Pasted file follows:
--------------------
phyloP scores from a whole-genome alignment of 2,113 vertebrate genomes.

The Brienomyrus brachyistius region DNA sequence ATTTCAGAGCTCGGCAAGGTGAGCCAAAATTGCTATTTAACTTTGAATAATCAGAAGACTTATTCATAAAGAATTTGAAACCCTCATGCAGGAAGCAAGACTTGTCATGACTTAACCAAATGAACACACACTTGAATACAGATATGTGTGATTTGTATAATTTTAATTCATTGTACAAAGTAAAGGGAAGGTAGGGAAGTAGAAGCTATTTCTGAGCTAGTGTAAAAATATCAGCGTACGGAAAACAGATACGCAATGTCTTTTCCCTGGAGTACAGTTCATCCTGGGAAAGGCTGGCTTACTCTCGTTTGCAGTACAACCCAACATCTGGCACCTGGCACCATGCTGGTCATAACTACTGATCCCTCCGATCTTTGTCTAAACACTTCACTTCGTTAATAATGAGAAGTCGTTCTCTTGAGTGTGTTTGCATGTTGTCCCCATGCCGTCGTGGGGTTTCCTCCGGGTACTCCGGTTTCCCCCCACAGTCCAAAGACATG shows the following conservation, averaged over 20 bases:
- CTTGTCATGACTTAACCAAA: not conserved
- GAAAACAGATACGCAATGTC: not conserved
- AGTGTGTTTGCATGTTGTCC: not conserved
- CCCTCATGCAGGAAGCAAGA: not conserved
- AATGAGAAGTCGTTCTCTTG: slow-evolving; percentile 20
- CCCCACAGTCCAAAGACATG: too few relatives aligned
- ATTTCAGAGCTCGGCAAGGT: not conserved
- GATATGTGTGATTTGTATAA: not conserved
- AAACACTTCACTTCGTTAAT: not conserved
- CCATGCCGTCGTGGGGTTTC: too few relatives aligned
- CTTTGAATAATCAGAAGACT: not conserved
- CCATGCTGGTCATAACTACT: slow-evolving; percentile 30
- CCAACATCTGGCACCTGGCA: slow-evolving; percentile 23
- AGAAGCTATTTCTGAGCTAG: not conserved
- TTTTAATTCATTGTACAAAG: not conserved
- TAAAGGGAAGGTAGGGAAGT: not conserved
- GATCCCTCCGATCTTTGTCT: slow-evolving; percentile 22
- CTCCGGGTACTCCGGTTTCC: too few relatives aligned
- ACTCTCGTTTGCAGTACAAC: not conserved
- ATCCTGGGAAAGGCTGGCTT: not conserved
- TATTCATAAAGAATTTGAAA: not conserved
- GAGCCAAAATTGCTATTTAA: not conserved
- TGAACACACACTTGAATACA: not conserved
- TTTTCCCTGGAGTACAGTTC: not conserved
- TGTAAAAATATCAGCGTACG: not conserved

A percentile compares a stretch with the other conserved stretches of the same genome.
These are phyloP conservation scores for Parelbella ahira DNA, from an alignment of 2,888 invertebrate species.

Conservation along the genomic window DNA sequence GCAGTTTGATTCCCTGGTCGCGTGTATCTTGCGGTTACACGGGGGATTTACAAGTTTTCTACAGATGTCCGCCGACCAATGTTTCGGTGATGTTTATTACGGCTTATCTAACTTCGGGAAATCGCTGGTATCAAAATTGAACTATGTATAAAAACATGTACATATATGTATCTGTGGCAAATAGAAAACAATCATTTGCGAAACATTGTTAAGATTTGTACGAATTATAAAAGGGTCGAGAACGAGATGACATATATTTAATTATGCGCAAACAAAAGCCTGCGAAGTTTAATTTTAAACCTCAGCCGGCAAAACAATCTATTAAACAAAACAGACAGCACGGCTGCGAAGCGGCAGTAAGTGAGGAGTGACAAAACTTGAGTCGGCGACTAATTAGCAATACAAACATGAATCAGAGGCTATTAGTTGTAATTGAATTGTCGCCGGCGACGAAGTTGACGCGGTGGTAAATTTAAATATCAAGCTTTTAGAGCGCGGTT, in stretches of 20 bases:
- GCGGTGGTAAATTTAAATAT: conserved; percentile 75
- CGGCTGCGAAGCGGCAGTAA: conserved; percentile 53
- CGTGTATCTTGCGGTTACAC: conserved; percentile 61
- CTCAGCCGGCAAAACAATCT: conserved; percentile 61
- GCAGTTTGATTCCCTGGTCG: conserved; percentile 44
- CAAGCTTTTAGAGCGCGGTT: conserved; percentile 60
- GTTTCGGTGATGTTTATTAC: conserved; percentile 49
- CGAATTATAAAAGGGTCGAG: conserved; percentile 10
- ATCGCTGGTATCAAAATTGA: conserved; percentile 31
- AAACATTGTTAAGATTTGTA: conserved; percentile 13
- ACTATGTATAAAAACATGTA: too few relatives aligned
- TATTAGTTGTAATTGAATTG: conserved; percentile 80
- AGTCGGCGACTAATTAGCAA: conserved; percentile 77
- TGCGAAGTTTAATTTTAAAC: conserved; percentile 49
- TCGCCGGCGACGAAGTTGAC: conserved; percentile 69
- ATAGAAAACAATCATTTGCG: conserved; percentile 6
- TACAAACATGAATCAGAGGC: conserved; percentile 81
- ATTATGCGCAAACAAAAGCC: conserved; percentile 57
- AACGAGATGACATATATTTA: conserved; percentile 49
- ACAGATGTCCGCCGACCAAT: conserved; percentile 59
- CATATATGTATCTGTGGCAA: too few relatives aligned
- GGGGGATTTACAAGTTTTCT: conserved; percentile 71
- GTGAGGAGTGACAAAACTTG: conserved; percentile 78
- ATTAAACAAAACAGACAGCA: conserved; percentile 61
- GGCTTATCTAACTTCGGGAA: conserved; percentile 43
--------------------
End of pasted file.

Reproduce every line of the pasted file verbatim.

phyloP scores from a whole-genome alignment of 2,113 vertebrate genomes.

The Brienomyrus brachyistius region DNA sequence ATTTCAGAGCTCGGCAAGGTGAGCCAAAATTGCTATTTAACTTTGAATAATCAGAAGACTTATTCATAAAGAATTTGAAACCCTCATGCAGGAAGCAAGACTTGTCATGACTTAACCAAATGAACACACACTTGAATACAGATATGTGTGATTTGTATAATTTTAATTCATTGTACAAAGTAAAGGGAAGGTAGGGAAGTAGAAGCTATTTCTGAGCTAGTGTAAAAATATCAGCGTACGGAAAACAGATACGCAATGTCTTTTCCCTGGAGTACAGTTCATCCTGGGAAAGGCTGGCTTACTCTCGTTTGCAGTACAACCCAACATCTGGCACCTGGCACCATGCTGGTCATAACTACTGATCCCTCCGATCTTTGTCTAAACACTTCACTTCGTTAATAATGAGAAGTCGTTCTCTTGAGTGTGTTTGCATGTTGTCCCCATGCCGTCGTGGGGTTTCCTCCGGGTACTCCGGTTTCCCCCCACAGTCCAAAGACATG shows the following conservation, averaged over 20 bases:
- CTTGTCATGACTTAACCAAA: not conserved
- GAAAACAGATACGCAATGTC: not conserved
- AGTGTGTTTGCATGTTGTCC: not conserved
- CCCTCATGCAGGAAGCAAGA: not conserved
- AATGAGAAGTCGTTCTCTTG: slow-evolving; percentile 20
- CCCCACAGTCCAAAGACATG: too few relatives aligned
- ATTTCAGAGCTCGGCAAGGT: not conserved
- GATATGTGTGATTTGTATAA: not conserved
- AAACACTTCACTTCGTTAAT: not conserved
- CCATGCCGTCGTGGGGTTTC: too few relatives aligned
- CTTTGAATAATCAGAAGACT: not conserved
- CCATGCTGGTCATAACTACT: slow-evolving; percentile 30
- CCAACATCTGGCACCTGGCA: slow-evolving; percentile 23
- AGAAGCTATTTCTGAGCTAG: not conserved
- TTTTAATTCATTGTACAAAG: not conserved
- TAAAGGGAAGGTAGGGAAGT: not conserved
- GATCCCTCCGATCTTTGTCT: slow-evolving; percentile 22
- CTCCGGGTACTCCGGTTTCC: too few relatives aligned
- ACTCTCGTTTGCAGTACAAC: not conserved
- ATCCTGGGAAAGGCTGGCTT: not conserved
- TATTCATAAAGAATTTGAAA: not conserved
- GAGCCAAAATTGCTATTTAA: not conserved
- TGAACACACACTTGAATACA: not conserved
- TTTTCCCTGGAGTACAGTTC: not conserved
- TGTAAAAATATCAGCGTACG: not conserved

A percentile compares a stretch with the other conserved stretches of the same genome.
These are phyloP conservation scores for Parelbella ahira DNA, from an alignment of 2,888 invertebrate species.

Conservation along the genomic window DNA sequence GCAGTTTGATTCCCTGGTCGCGTGTATCTTGCGGTTACACGGGGGATTTACAAGTTTTCTACAGATGTCCGCCGACCAATGTTTCGGTGATGTTTATTACGGCTTATCTAACTTCGGGAAATCGCTGGTATCAAAATTGAACTATGTATAAAAACATGTACATATATGTATCTGTGGCAAATAGAAAACAATCATTTGCGAAACATTGTTAAGATTTGTACGAATTATAAAAGGGTCGAGAACGAGATGACATATATTTAATTATGCGCAAACAAAAGCCTGCGAAGTTTAATTTTAAACCTCAGCCGGCAAAACAATCTATTAAACAAAACAGACAGCACGGCTGCGAAGCGGCAGTAAGTGAGGAGTGACAAAACTTGAGTCGGCGACTAATTAGCAATACAAACATGAATCAGAGGCTATTAGTTGTAATTGAATTGTCGCCGGCGACGAAGTTGACGCGGTGGTAAATTTAAATATCAAGCTTTTAGAGCGCGGTT, in stretches of 20 bases:
- GCGGTGGTAAATTTAAATAT: conserved; percentile 75
- CGGCTGCGAAGCGGCAGTAA: conserved; percentile 53
- CGTGTATCTTGCGGTTACAC: conserved; percentile 61
- CTCAGCCGGCAAAACAATCT: conserved; percentile 61
- GCAGTTTGATTCCCTGGTCG: conserved; percentile 44
- CAAGCTTTTAGAGCGCGGTT: conserved; percentile 60
- GTTTCGGTGATGTTTATTAC: conserved; percentile 49
- CGAATTATAAAAGGGTCGAG: conserved; percentile 10
- ATCGCTGGTATCAAAATTGA: conserved; percentile 31
- AAACATTGTTAAGATTTGTA: conserved; percentile 13
- ACTATGTATAAAAACATGTA: too few relatives aligned
- TATTAGTTGTAATTGAATTG: conserved; percentile 80
- AGTCGGCGACTAATTAGCAA: conserved; percentile 77
- TGCGAAGTTTAATTTTAAAC: conserved; percentile 49
- TCGCCGGCGACGAAGTTGAC: conserved; percentile 69
- ATAGAAAACAATCATTTGCG: conserved; percentile 6
- TACAAACATGAATCAGAGGC: conserved; percentile 81
- ATTATGCGCAAACAAAAGCC: conserved; percentile 57
- AACGAGATGACATATATTTA: conserved; percentile 49
- ACAGATGTCCGCCGACCAAT: conserved; percentile 59
- CATATATGTATCTGTGGCAA: too few relatives aligned
- GGGGGATTTACAAGTTTTCT: conserved; percentile 71
- GTGAGGAGTGACAAAACTTG: conserved; percentile 78
- ATTAAACAAAACAGACAGCA: conserved; percentile 61
- GGCTTATCTAACTTCGGGAA: conserved; percentile 43